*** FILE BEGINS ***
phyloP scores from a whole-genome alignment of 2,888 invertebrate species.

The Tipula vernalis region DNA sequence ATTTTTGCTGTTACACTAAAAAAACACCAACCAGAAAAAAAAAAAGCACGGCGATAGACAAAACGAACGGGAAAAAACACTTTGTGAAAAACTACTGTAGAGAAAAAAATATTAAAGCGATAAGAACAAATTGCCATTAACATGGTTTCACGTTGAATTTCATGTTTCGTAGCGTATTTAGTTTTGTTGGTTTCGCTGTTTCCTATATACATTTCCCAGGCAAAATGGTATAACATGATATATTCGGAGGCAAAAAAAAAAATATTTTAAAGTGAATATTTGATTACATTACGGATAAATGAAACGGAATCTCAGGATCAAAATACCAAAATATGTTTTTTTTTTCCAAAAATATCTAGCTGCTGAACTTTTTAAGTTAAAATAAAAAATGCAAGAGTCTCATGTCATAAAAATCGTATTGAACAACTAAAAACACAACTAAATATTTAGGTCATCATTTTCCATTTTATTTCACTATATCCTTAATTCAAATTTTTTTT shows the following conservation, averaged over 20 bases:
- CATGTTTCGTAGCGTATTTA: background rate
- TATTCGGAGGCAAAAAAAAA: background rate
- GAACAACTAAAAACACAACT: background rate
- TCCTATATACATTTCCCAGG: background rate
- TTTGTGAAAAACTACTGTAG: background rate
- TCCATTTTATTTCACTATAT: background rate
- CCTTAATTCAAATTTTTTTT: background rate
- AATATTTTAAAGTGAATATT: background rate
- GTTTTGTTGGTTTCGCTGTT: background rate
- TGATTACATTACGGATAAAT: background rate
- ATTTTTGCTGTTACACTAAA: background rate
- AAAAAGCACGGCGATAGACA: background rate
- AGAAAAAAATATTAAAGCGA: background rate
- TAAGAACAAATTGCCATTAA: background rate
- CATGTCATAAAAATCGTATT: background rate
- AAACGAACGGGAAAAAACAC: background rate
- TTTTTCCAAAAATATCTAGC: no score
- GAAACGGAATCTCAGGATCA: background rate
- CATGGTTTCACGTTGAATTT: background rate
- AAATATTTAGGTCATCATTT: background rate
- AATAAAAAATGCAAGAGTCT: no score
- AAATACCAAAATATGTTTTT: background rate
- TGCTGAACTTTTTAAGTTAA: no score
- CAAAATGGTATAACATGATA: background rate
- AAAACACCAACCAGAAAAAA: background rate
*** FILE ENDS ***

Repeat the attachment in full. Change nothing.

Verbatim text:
phyloP scores from a whole-genome alignment of 2,888 invertebrate species.

The Tipula vernalis region DNA sequence ATTTTTGCTGTTACACTAAAAAAACACCAACCAGAAAAAAAAAAAGCACGGCGATAGACAAAACGAACGGGAAAAAACACTTTGTGAAAAACTACTGTAGAGAAAAAAATATTAAAGCGATAAGAACAAATTGCCATTAACATGGTTTCACGTTGAATTTCATGTTTCGTAGCGTATTTAGTTTTGTTGGTTTCGCTGTTTCCTATATACATTTCCCAGGCAAAATGGTATAACATGATATATTCGGAGGCAAAAAAAAAAATATTTTAAAGTGAATATTTGATTACATTACGGATAAATGAAACGGAATCTCAGGATCAAAATACCAAAATATGTTTTTTTTTTCCAAAAATATCTAGCTGCTGAACTTTTTAAGTTAAAATAAAAAATGCAAGAGTCTCATGTCATAAAAATCGTATTGAACAACTAAAAACACAACTAAATATTTAGGTCATCATTTTCCATTTTATTTCACTATATCCTTAATTCAAATTTTTTTT shows the following conservation, averaged over 20 bases:
- CATGTTTCGTAGCGTATTTA: background rate
- TATTCGGAGGCAAAAAAAAA: background rate
- GAACAACTAAAAACACAACT: background rate
- TCCTATATACATTTCCCAGG: background rate
- TTTGTGAAAAACTACTGTAG: background rate
- TCCATTTTATTTCACTATAT: background rate
- CCTTAATTCAAATTTTTTTT: background rate
- AATATTTTAAAGTGAATATT: background rate
- GTTTTGTTGGTTTCGCTGTT: background rate
- TGATTACATTACGGATAAAT: background rate
- ATTTTTGCTGTTACACTAAA: background rate
- AAAAAGCACGGCGATAGACA: background rate
- AGAAAAAAATATTAAAGCGA: background rate
- TAAGAACAAATTGCCATTAA: background rate
- CATGTCATAAAAATCGTATT: background rate
- AAACGAACGGGAAAAAACAC: background rate
- TTTTTCCAAAAATATCTAGC: no score
- GAAACGGAATCTCAGGATCA: background rate
- CATGGTTTCACGTTGAATTT: background rate
- AAATATTTAGGTCATCATTT: background rate
- AATAAAAAATGCAAGAGTCT: no score
- AAATACCAAAATATGTTTTT: background rate
- TGCTGAACTTTTTAAGTTAA: no score
- CAAAATGGTATAACATGATA: background rate
- AAAACACCAACCAGAAAAAA: background rate